• Google+Blog – built by a Google Plus pal of mine, Daniel Treadwell. This will pull all [or some if you use it with hashtags] of your Google Plus posts into your wordpress site. This plugin is a god-send for G+ users. It allows me to write content once, on G+, and have it also appear in my website. Because it runs through G+, I can post content from my smartphone and have it appear – well formatted – in my website. I use the free version. Daniel also does a premium version for $10.
  • Google Calendar Events – Parses Google Calendar feeds and displays the events as a calendar grid or list on a page, post or widget. You have a decent amount of control over the styling of the calendar too.
  • Google XML Sitemaps – This plugin will generate a special XML sitemap which will help search engines like Google, Yahoo, Bing and Ask.com to better index your blog.
  • Jetpack by WordPress.com – I self-host my wordpress sites. Meaning that I have web server space on which I have a package of the latest version of wordpress, which I can install on any domain or sub-domain I like, whenever I like. Jetpack is a set of plugins once only associated with sites hosted on wordpress’ own system. Jetpack plugins are now available to all users of wordpress. Great stats, gallery and other modules.
  • Optimal Title – makes the titles of your posts and pages more search-engine and human-friendly.
  • PHPlist – this plugin requires you to have PHPList installed on your server but this a very common free software install that comes with most hosting packages. PHPList is an easy-to-use and powerful way of creating and managing mailing lists. The wordpress plugin allows you to put a subscription form on your site, allowing people easy and automatic sign-up to the list of their choice.
  • Thank Me Later – I am a busy guy. I would love to have the time to reply to everyone who adds comments to my sites. This plugin sends a customised, automated message to everyone after they have left you a comment.
  • Twitter for WordPress – displays a list of your latest tweets. Widget-friendly plugin, so you can place it in sidebar, footer etc just by drag-and-drop.
  • WP Super Cache – great way of speeding up delivery of pages. For advanced users who are signed up to Amazon’s cloud services, SuperCache offers full compatibility.
  • WPtouch – very simple to setup way of creating a mobile [iPhone, Android, Blackberry] compatible version of your site. Took me five mins to setup the first time I used it.
  • Yet Another Related Posts Plugin – shows a list of related posts based on a unique algorithm for display on your blog and RSS feeds.

Google Webmaster Tools

Not a plugin for wordpress but a way of optimizing your site for the search engines: On your Google account search for an app called ‘WebmasterTools‘, get the verification code it supplies, shove it in the relevant place through the ‘Add Meta Tags’ plugin I mention above and then after you have built a sitemap with the Google XML Sitemaps plugin [see above], invite Google to sniff the site through your Webmaster Tools panel. That will improve your site’s visibility massively.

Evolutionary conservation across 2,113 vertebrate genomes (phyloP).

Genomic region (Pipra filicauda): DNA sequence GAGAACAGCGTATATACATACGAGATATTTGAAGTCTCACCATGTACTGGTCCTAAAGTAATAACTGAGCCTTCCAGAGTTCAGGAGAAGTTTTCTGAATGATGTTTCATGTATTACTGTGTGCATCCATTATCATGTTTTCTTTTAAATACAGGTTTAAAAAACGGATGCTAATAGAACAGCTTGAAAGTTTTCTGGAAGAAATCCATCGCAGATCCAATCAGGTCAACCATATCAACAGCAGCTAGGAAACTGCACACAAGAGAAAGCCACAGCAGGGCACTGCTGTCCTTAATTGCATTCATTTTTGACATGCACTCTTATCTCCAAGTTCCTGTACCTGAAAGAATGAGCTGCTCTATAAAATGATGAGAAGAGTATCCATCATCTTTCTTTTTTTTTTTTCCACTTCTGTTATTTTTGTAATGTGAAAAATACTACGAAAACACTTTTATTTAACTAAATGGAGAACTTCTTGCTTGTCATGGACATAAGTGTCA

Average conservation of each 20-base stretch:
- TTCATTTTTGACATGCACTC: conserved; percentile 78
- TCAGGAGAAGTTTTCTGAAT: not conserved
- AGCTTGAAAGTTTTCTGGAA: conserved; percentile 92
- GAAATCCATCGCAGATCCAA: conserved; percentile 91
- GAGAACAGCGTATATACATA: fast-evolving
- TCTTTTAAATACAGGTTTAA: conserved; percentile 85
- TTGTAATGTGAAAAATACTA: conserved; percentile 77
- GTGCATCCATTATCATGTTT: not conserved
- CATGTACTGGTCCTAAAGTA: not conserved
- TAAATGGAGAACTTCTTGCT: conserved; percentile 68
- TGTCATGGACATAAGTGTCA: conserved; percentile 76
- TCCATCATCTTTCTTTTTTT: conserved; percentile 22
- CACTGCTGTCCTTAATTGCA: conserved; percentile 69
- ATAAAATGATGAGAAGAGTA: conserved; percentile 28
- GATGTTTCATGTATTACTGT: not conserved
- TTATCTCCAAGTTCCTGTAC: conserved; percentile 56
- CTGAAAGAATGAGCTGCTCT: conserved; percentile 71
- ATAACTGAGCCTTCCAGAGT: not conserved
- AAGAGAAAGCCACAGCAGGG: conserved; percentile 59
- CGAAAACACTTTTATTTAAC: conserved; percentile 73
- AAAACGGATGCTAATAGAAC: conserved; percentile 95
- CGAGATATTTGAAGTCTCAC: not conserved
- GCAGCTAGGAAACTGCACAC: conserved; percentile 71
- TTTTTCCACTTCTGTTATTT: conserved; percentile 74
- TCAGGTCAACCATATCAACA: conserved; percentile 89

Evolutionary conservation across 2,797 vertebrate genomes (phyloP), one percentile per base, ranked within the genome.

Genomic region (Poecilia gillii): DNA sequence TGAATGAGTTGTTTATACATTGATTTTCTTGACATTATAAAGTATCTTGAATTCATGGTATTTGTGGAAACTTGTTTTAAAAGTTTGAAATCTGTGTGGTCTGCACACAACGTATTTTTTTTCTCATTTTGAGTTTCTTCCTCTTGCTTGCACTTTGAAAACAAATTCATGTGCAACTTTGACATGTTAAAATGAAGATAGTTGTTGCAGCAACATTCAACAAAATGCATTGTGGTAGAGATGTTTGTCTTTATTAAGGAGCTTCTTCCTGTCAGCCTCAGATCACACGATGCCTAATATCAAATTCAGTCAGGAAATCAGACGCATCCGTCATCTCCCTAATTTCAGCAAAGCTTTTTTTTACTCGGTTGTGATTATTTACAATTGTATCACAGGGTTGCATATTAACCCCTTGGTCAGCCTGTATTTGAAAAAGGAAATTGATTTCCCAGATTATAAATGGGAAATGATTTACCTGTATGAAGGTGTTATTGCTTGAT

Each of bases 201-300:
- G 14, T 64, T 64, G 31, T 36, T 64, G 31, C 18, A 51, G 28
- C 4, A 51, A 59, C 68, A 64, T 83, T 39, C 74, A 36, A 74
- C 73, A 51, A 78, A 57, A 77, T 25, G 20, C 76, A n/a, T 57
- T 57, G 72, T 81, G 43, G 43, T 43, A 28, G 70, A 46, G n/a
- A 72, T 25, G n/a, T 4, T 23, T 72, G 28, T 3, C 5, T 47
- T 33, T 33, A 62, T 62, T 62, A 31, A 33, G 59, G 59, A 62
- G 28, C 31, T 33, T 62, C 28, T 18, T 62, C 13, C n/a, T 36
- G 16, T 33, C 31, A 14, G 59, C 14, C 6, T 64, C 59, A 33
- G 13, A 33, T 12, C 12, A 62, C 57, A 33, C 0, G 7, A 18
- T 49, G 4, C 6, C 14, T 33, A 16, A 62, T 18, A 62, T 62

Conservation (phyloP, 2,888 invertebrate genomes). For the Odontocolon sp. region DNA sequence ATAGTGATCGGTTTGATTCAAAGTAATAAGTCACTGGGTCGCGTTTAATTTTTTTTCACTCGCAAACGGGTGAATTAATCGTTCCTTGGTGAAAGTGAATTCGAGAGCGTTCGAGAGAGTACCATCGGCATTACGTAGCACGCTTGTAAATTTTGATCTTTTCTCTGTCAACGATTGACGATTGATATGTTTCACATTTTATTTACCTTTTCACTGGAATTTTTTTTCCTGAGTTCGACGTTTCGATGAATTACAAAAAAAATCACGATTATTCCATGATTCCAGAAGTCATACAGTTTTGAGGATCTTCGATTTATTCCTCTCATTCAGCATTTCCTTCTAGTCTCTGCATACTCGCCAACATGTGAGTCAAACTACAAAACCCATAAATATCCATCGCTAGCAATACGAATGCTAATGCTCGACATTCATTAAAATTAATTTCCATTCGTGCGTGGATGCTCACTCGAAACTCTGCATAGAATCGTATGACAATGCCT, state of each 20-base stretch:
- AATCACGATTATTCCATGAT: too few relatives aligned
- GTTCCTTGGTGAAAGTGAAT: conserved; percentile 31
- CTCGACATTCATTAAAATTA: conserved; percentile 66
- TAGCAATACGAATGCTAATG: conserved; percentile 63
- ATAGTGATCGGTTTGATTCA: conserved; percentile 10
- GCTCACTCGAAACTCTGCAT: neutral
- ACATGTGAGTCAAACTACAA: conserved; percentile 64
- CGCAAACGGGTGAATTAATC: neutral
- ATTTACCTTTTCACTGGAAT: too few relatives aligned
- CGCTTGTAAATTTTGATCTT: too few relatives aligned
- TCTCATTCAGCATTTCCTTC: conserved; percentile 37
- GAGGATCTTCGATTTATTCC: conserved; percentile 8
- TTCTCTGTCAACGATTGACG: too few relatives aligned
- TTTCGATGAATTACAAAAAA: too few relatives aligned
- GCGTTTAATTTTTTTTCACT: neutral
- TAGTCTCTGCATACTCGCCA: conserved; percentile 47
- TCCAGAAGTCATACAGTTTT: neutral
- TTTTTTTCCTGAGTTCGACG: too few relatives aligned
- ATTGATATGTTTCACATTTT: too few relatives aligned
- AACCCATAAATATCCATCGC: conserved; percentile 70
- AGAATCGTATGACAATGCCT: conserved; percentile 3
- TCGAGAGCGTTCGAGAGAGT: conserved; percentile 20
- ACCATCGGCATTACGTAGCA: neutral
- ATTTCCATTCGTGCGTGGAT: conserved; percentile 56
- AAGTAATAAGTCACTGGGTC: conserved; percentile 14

How Do I Get Started?

Because I like to be in control of my sites and partly because I do still do a little bit of design and hosting on the side, I went the route of buying web-server space with a hosting company. Lately there have been some issues with uptime and connectivity with my host. But for five years they have been very good to me. The recent blips could be as much about the general issues with hacking activity and DDOS attacks as anything specific to Bluehost. They do have a lot of customers but if you are polite and stick with it, no query or complaint has gone undealt with in my experience. There are lots of choices though…..

This search – on ‘hosting companies wordpress’ – gives you an idea of some.

Hosting can cost as little as$69 a year from some of these people. Less from some. You typically get your first domain-name for free.

You’ll get a server control panel, which typically is very easy to follow and use. From there you’ll be able to do everything from set up your own email address to installing software on the server. My hosting account came pre-installed with around 100 pieces of free software: everything from WordPress to Magento’s ecommerce platform.

Installing WordPress: difficult?

If you go the self-hosted route, which I recommend for flexibility, then it’s as simple as following a number of very well described steps. First time I did it, I was up and running in 30mins.

What next?

Then you’ll need to install a theme, which is now very simple: find one, download it as a zip file and then in the ‘Appearance>Themes>Install New’ menu of the wordpress dashboard, upload that zip file and activate the theme.

Will The Theme Need Customising?

To add in your name or logo, yes. A lot of this – in the more up to date themes – is done via a ‘Theme Options’ panel in the Appearance>Themes’ menu. You’ll just to need to make specific sized graphics [the theme options panel tells you the correct size of logo banner etc] and then upload them via the options panel

And what about the plugins?

Latest versions of wordpress offer very automated theme installation and setup. Go to the ‘Plugins>Install New’ menu, search or browse for the ones you want; click ‘Install Now’, then activate the plugin. Done. Some plugins need other steps but I have not ever come across one that doesn’t spell out what you need to do in clear enough steps.

Next week’s article? – the best of the free photography themes available: grid layouts, full-screen and more.


About Japanorama

Japanorama is run by British professional photographer, Alfie Goodrich, and provides practical photography teaching in Tokyo. Weekly workshops, group and one-to-one lessons bring together photographers of all ages and abilities.

We also welcome submissions of photos and articles for this site, so please get in touch via our contact page. Thanks.

Japanorama.co.uk © 2015 All Rights Reserved